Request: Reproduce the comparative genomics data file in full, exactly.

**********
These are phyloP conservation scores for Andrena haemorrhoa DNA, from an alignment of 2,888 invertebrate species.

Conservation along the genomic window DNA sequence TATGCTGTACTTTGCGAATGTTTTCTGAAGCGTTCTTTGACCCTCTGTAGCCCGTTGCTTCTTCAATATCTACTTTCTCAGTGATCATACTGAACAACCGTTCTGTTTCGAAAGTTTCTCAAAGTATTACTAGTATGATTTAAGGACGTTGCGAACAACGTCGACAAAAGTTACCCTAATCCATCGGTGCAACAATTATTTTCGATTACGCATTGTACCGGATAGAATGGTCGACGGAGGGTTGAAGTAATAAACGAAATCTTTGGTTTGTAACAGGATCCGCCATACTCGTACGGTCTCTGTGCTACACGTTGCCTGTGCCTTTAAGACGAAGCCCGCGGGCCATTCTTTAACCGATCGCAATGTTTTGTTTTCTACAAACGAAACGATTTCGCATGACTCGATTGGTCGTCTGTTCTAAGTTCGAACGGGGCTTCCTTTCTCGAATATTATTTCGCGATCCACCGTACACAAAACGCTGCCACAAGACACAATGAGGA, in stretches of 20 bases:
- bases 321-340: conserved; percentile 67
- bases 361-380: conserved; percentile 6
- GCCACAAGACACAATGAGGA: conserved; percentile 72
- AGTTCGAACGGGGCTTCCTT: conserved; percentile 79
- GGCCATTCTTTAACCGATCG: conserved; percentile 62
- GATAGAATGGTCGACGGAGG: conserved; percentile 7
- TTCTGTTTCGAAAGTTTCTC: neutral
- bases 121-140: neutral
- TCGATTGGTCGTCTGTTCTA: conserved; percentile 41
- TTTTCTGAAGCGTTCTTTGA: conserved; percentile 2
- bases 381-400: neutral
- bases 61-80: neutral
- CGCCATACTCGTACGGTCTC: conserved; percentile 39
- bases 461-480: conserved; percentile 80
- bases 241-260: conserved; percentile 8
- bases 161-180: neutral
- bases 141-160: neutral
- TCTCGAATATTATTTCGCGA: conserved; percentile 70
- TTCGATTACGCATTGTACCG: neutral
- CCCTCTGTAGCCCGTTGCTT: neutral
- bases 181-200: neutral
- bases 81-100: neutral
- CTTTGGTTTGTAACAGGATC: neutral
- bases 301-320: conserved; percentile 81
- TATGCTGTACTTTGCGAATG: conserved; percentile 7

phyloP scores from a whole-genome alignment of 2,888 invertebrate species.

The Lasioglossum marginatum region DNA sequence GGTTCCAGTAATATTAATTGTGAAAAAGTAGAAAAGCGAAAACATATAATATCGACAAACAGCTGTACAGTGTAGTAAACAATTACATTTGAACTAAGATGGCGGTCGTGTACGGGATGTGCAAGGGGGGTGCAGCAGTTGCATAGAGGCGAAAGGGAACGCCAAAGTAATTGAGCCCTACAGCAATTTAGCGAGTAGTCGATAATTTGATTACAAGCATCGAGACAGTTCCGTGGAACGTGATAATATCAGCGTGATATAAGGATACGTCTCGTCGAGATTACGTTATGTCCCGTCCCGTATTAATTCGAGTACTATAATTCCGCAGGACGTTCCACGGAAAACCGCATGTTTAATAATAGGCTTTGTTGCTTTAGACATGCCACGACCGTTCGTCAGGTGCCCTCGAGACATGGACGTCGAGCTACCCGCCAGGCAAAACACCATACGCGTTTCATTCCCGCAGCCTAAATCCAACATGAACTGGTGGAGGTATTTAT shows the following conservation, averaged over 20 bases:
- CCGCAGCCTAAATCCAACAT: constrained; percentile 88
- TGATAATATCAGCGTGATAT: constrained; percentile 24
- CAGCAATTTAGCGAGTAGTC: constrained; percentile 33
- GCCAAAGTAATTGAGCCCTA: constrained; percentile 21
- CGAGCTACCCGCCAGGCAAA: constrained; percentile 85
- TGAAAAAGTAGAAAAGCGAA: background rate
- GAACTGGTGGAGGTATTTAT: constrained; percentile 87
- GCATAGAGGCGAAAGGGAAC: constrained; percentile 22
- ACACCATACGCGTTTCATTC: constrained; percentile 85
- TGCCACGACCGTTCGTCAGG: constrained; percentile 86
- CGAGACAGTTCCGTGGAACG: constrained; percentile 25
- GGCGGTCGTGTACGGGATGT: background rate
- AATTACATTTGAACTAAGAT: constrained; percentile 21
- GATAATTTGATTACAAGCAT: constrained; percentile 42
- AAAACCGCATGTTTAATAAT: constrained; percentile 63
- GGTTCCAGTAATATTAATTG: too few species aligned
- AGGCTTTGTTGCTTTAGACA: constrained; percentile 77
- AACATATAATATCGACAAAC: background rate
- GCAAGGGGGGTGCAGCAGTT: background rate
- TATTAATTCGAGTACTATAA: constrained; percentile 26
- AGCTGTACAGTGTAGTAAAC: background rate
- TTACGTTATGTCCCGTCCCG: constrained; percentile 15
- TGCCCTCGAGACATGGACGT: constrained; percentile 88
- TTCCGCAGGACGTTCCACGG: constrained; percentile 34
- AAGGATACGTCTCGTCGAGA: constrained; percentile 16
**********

These are phyloP conservation scores for Andrena haemorrhoa DNA, from an alignment of 2,888 invertebrate species.

Conservation along the genomic window DNA sequence TATGCTGTACTTTGCGAATGTTTTCTGAAGCGTTCTTTGACCCTCTGTAGCCCGTTGCTTCTTCAATATCTACTTTCTCAGTGATCATACTGAACAACCGTTCTGTTTCGAAAGTTTCTCAAAGTATTACTAGTATGATTTAAGGACGTTGCGAACAACGTCGACAAAAGTTACCCTAATCCATCGGTGCAACAATTATTTTCGATTACGCATTGTACCGGATAGAATGGTCGACGGAGGGTTGAAGTAATAAACGAAATCTTTGGTTTGTAACAGGATCCGCCATACTCGTACGGTCTCTGTGCTACACGTTGCCTGTGCCTTTAAGACGAAGCCCGCGGGCCATTCTTTAACCGATCGCAATGTTTTGTTTTCTACAAACGAAACGATTTCGCATGACTCGATTGGTCGTCTGTTCTAAGTTCGAACGGGGCTTCCTTTCTCGAATATTATTTCGCGATCCACCGTACACAAAACGCTGCCACAAGACACAATGAGGA, in stretches of 20 bases:
- bases 321-340: conserved; percentile 67
- bases 361-380: conserved; percentile 6
- GCCACAAGACACAATGAGGA: conserved; percentile 72
- AGTTCGAACGGGGCTTCCTT: conserved; percentile 79
- GGCCATTCTTTAACCGATCG: conserved; percentile 62
- GATAGAATGGTCGACGGAGG: conserved; percentile 7
- TTCTGTTTCGAAAGTTTCTC: neutral
- bases 121-140: neutral
- TCGATTGGTCGTCTGTTCTA: conserved; percentile 41
- TTTTCTGAAGCGTTCTTTGA: conserved; percentile 2
- bases 381-400: neutral
- bases 61-80: neutral
- CGCCATACTCGTACGGTCTC: conserved; percentile 39
- bases 461-480: conserved; percentile 80
- bases 241-260: conserved; percentile 8
- bases 161-180: neutral
- bases 141-160: neutral
- TCTCGAATATTATTTCGCGA: conserved; percentile 70
- TTCGATTACGCATTGTACCG: neutral
- CCCTCTGTAGCCCGTTGCTT: neutral
- bases 181-200: neutral
- bases 81-100: neutral
- CTTTGGTTTGTAACAGGATC: neutral
- bases 301-320: conserved; percentile 81
- TATGCTGTACTTTGCGAATG: conserved; percentile 7

phyloP scores from a whole-genome alignment of 2,888 invertebrate species.

The Lasioglossum marginatum region DNA sequence GGTTCCAGTAATATTAATTGTGAAAAAGTAGAAAAGCGAAAACATATAATATCGACAAACAGCTGTACAGTGTAGTAAACAATTACATTTGAACTAAGATGGCGGTCGTGTACGGGATGTGCAAGGGGGGTGCAGCAGTTGCATAGAGGCGAAAGGGAACGCCAAAGTAATTGAGCCCTACAGCAATTTAGCGAGTAGTCGATAATTTGATTACAAGCATCGAGACAGTTCCGTGGAACGTGATAATATCAGCGTGATATAAGGATACGTCTCGTCGAGATTACGTTATGTCCCGTCCCGTATTAATTCGAGTACTATAATTCCGCAGGACGTTCCACGGAAAACCGCATGTTTAATAATAGGCTTTGTTGCTTTAGACATGCCACGACCGTTCGTCAGGTGCCCTCGAGACATGGACGTCGAGCTACCCGCCAGGCAAAACACCATACGCGTTTCATTCCCGCAGCCTAAATCCAACATGAACTGGTGGAGGTATTTAT shows the following conservation, averaged over 20 bases:
- CCGCAGCCTAAATCCAACAT: constrained; percentile 88
- TGATAATATCAGCGTGATAT: constrained; percentile 24
- CAGCAATTTAGCGAGTAGTC: constrained; percentile 33
- GCCAAAGTAATTGAGCCCTA: constrained; percentile 21
- CGAGCTACCCGCCAGGCAAA: constrained; percentile 85
- TGAAAAAGTAGAAAAGCGAA: background rate
- GAACTGGTGGAGGTATTTAT: constrained; percentile 87
- GCATAGAGGCGAAAGGGAAC: constrained; percentile 22
- ACACCATACGCGTTTCATTC: constrained; percentile 85
- TGCCACGACCGTTCGTCAGG: constrained; percentile 86
- CGAGACAGTTCCGTGGAACG: constrained; percentile 25
- GGCGGTCGTGTACGGGATGT: background rate
- AATTACATTTGAACTAAGAT: constrained; percentile 21
- GATAATTTGATTACAAGCAT: constrained; percentile 42
- AAAACCGCATGTTTAATAAT: constrained; percentile 63
- GGTTCCAGTAATATTAATTG: too few species aligned
- AGGCTTTGTTGCTTTAGACA: constrained; percentile 77
- AACATATAATATCGACAAAC: background rate
- GCAAGGGGGGTGCAGCAGTT: background rate
- TATTAATTCGAGTACTATAA: constrained; percentile 26
- AGCTGTACAGTGTAGTAAAC: background rate
- TTACGTTATGTCCCGTCCCG: constrained; percentile 15
- TGCCCTCGAGACATGGACGT: constrained; percentile 88
- TTCCGCAGGACGTTCCACGG: constrained; percentile 34
- AAGGATACGTCTCGTCGAGA: constrained; percentile 16